The importance of competitor analysis in inbound marketing
When you create an inbound marketing strategy, it is pivotal to know your audience. If you don’t know how your customers are coming to your business. It’s not good to only look inward though, you also have a whole wide variety of other businesses you can analyse eg competitor analysis.
These businesses are of course your competitors. They might have established themselves prior to your business, but they are a great source of information. You aren’t the only one trying to research what works, your competitors are too.
There are various ways that you can research your competitor, various areas you can look at. The reason that competitor analysis works is that they are also doing the same research. They also want clients to go to their business.
See what works
By providing additional information on what works for other companies, you may find marketing methods you didn’t think of. For example, you might be focusing on creating written content but your competitor has a lot of success with Podcasts.
You then decide to follow that success and start your own podcast, but you later see a competitor having mixed success with video. So you decide to not chase video content. Competitor analysis provides you with a great deal of information. This information shouldn’t be wasted.
You’re not in a vacuum
When you try to engage with your audience you’re doing so in competition with other businesses. Before a customer engages with you, they might have tried engaging with the competition. If you are performing better than your competition that’s great, but if you’re not you also need to know why.
It will also provide you with concepts and ideas of other techniques to try. Maybe your competitor is ranking for a keyword that you didn’t think would work. All this information is vital and valuable.
How to successfully analyse a competitor
There are a few steps to successful doing a competitor analysis. All these steps depend on what exactly you are trying to do:
- Find the right tools for the job
- A lot of information you require is available publicly. You can see a competitor’s social media, you can subscribe to their newsletter and more
- You can also subscribe to tools that help you out. Some are focused on Social Media, others on Search Engine Marketing, others provide you with a wide view of all the places your competitors are working. We recommend SEMrush and Moz, Neil Patel’s UberSuggest is also great.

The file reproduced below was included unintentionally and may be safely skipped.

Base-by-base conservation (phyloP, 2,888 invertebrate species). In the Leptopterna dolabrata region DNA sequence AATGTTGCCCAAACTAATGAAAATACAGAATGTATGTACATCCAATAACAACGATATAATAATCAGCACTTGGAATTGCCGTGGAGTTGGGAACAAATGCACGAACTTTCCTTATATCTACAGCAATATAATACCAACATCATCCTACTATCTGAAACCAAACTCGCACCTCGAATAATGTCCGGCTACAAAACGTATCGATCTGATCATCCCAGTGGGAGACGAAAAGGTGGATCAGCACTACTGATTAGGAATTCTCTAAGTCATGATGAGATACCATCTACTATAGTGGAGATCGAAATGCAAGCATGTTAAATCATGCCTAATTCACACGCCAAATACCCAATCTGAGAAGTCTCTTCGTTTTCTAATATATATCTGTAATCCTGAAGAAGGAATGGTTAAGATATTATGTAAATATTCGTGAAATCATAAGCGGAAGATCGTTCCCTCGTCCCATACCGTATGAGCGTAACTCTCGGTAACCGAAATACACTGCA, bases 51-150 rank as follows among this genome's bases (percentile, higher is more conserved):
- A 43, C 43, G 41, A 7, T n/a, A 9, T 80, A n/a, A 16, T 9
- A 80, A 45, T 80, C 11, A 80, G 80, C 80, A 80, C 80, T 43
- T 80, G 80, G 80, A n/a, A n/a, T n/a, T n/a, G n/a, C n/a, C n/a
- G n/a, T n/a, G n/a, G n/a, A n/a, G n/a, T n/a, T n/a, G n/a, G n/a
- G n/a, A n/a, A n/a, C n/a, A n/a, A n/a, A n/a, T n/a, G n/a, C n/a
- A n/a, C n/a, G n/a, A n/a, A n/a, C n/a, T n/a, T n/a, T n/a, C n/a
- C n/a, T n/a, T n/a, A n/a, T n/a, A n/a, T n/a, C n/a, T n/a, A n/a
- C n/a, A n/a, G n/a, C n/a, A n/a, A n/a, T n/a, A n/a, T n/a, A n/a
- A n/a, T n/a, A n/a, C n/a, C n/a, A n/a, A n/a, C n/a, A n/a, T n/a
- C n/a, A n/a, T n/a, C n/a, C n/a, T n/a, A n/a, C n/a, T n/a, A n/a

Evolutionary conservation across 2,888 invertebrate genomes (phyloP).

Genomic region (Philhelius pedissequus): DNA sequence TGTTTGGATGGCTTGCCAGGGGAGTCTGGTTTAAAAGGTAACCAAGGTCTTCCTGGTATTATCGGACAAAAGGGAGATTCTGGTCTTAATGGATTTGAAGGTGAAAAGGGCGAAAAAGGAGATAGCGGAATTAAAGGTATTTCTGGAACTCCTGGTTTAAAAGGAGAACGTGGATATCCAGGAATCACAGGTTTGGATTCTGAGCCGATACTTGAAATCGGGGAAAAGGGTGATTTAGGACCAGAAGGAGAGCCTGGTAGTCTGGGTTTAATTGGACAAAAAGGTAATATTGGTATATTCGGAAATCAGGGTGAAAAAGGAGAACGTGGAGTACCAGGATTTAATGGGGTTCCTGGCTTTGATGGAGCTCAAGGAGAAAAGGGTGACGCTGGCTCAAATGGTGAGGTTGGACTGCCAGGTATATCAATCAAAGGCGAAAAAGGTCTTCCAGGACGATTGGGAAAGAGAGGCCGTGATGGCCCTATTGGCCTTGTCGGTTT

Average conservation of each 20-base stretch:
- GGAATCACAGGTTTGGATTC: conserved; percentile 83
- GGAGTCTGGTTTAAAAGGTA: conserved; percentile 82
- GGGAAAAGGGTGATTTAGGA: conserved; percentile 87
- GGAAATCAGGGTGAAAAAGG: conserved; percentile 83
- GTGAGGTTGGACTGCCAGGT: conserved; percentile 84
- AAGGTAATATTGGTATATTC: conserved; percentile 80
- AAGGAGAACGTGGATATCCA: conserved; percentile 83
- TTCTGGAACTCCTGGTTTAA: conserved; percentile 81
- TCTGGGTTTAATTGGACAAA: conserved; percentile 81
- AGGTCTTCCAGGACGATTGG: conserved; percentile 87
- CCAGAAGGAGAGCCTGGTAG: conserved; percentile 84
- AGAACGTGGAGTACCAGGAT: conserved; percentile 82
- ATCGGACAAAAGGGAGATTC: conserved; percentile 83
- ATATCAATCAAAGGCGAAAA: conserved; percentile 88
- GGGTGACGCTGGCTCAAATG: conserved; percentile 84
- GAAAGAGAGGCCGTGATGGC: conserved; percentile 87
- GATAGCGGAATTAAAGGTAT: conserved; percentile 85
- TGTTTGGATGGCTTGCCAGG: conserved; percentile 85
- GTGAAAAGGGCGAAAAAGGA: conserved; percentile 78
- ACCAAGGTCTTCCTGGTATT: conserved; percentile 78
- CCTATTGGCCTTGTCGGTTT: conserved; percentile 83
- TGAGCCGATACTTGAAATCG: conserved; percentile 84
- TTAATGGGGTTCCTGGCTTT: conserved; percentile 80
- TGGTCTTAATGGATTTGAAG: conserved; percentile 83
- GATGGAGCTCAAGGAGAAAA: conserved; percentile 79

- Identify your top competitors
- There are actually several types of competition you need to keep in mind. You might believe you know all your competitors, but this might not be the case.
- Product Competitors – similar products or services
- Search Competitors – businesses with the same keywords as you (Highest in the search rankings)
- PPC Competitors – competitors in the Pay-Per-Click (PPC) field (Highest ranking)
- Social Competitors – social media competitors (The biggest one that dominates your space)
- Even though these businesses might not always be direct competition, see why they do well.
- Find out how they are having success.
- Look at the competition in the areas above and start analysing. All of them.
- SEO – Look at the top spots for the keywords. Analyse their post lengths and see what they do better and different from others
- Content Marketing – Go through their blogs, whitepapers, eBooks, check out their videos and podcasts. Look at which convert bests and figure out why. Those pieces that do well, you need to realise if it’s the language, post length, their format and anything else that stands out.
- Paid Ads – You need the right tools for this. You can see what keywords competitors are ranking for and which they are targeting in their campaigns. This helps you figure out which will work best for you.
- Social Media – Investigate the Social Media channels your competitors are active on. See what works best, even if you’re not active on it yourself. Check out when they post, what hashtags they use, how often they post and what they’re sharing. Find out how these all factor into the number of followers and amount of engagement they receive.
- Email marketing – Look at how their email marketing is set up. What kind of subject lines do they use, where are their CTAs and how big are their emails?
- Start figuring out what their marketing plan might be
- Now work backwards and start thinking of the following:
- What is their positioning?
- Who are they trying to reach?
- What are the main keywords and topics they are marketing to?
- Which channels give them the most success?
- How do their different marketing channels support that success?
- You can be certain your competitor is doing the same, so spend a good time figuring this out.
- Understand the main takeaways from this plan
- Start seeing who is really winning in which area. Write down their names
- Then make a chart and figure out why. What are they doing to be having success?
- Find out what parts of their strategy would really work with that audience
- Some of this will, of course, be guessing. However, you’ve done research and a lot of comparisons so it’s a semi-educated guess.
- Then work this all out in a list of successful strategies and take it to your planning session.
- Use these findings in your marketing plan
- Rework your upcoming content strategies to include some of the findings that stood out to you.
- Your SEO team can start working on new keywords to try to rank for. Writing relevant content and publishing and promoting it.
- Keep using their best tactics and rewrite your report over time. Keep working on what works and develop your plan
Of course, you and your team would have a good understanding of what works. But why not look at others to figure out what can also work. There is no shame in borrowing great ideas. By working on this analysis, you will be able to get more data and become more successful. Meaning that it’s a win-win for everyone.